I wanted to go straight to the Boys’ Ward, where Joey Buckley might be waiting for me, but it was too early for that also, too early for mail, which was my other job, or for orderlies to take the surgery patients down to the first-floor pre-op waiting room, or for the domestic staff to begin mopping the linoleum for a new day. Too early for anything but the Babies’ Ward (officially called the Children’s Ward), where I went every afternoon to take the babies in my lap for a wheelchair spin around the walkways, pretending they were mine for keeps, these orphan babies whose parents were off in their own houses in other towns, like my parents three hundred long miles away in Washington. These babies couldn’t do without me.

Copyright © 2007 by Susan Richards Shreve. Reprinted by permission of Houghton Mifflin Company.

Membership Advantages
  • Reviews
  • "Beyond the Book" backstories
  • Free books to read and review (US only)
  • Find books by time period, setting & theme
  • Read-alike suggestions by book and author
  • Book club discussions
  • and much more!
  • Just $10 for 3 months or $35 for a year
  • More about membership!
Member Benefits

Join Now!

Check the advantages!
Just $10 for 3 months or $35 for a year

    •  
    • FREE
    • MEMBER
    • Range of media reviews for each book
    • Excerpts of all featured books
    • Author bios, interviews and pronunciations
    • Browse by genre
    • Book club discussions
    • Book club advice and reading guides
    • BookBrowse reviews and "beyond the book" back-stories
    •  
    • Reviews of notable books ahead of publication
    •  
    • Free books to read and review (US Only)
    •  
    • Browse for the best books by time period, setting & theme
    •  
    • Read-alike suggestions for thousands of books and authors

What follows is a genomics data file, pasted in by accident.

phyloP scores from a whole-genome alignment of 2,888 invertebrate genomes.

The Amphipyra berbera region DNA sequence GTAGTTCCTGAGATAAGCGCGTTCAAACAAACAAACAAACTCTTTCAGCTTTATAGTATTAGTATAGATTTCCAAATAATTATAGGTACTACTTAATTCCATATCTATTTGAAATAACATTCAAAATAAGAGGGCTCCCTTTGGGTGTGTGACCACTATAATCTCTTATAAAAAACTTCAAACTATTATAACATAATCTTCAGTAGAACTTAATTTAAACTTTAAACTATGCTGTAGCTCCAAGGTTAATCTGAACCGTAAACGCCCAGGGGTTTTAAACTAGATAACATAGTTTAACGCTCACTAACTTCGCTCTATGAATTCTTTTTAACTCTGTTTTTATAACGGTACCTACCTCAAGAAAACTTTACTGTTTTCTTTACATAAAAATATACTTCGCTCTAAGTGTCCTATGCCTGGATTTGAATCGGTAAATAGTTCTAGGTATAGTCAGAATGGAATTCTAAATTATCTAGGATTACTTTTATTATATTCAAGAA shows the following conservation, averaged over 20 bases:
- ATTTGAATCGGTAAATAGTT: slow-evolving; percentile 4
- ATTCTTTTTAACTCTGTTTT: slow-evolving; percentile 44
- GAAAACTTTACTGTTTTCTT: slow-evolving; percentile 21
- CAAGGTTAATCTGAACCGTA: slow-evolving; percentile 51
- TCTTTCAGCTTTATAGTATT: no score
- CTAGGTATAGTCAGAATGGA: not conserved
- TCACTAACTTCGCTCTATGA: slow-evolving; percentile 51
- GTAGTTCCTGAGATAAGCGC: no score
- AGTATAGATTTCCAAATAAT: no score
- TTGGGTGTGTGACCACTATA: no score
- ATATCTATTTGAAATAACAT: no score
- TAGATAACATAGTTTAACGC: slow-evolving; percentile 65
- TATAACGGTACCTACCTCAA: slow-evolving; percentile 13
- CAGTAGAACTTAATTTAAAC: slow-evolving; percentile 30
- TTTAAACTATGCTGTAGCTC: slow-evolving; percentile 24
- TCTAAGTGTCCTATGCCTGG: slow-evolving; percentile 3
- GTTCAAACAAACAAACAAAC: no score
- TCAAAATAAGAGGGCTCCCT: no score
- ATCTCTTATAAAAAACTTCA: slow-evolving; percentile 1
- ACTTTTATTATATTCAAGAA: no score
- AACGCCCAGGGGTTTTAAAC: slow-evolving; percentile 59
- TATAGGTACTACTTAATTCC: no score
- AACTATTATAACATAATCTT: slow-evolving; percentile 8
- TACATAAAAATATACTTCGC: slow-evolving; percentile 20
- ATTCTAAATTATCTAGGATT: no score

•  
    • 'My Reading List" to keep track of your books
    •  

Editor's Choice

  • Book Jacket: The Romanovs
    The Romanovs
    by Simon Sebag Montefiore
    The Romanovs chronicles the reigns of the 20 individuals who were considered members of that dynasty...
  • Book Jacket: Barkskins
    Barkskins
    by Annie Proulx
    Barkskins, by Annie Proulx, is not a book to read quickly. After a month of slow reading, I ...
  • Book Jacket
    The Marriage of Opposites
    by Alice Hoffman
    Alice Hoffman's latest work, The Marriage of Opposites, is a historical fiction novel focusing on ...

First Impressions

  • Book Jacket

    The Secret Language of Stones
    by M. J. Rose

    "A fantastic historical tale of war, love, loss and intrigue."
    – Melanie Benjamin

    Read Member Reviews

  • Book Jacket

    Miss Jane
    by Brad Watson

    "Starred Review. Sensitive, beautifully precise prose. Highly recommended." - PW

    Read Member Reviews

Members review books pre-publication. Read their opinions in First Impressions

Book Discussions
Book Jacket
Girl Waits with Gun
by Amy Stewart

An enthralling novel based on the forgotten true adventures of one of the nation's first female deputy sheriffs.

About the book
Join the discussion!
Summer Stunner
Summer Giveaway

Win 5 books, each week in July!

Enter

Word Play

Solve this clue:

W M T N, W C F All

and be entered to win..

Books that     
entertain,
     engage

 & enlighten

Visitors can view some of BookBrowse for free. Full access is for members only.

Join Today!

Your guide toexceptional          books

BookBrowse seeks out and recommends books that we believe to be best in class. Books that will whisk you to faraway places and times, that will expand your mind and challenge you -- the kinds of books you just can't wait to tell your friends about.

 
X

BookBrowse Summer Giveaway

We're giving away
5 books every
week in July!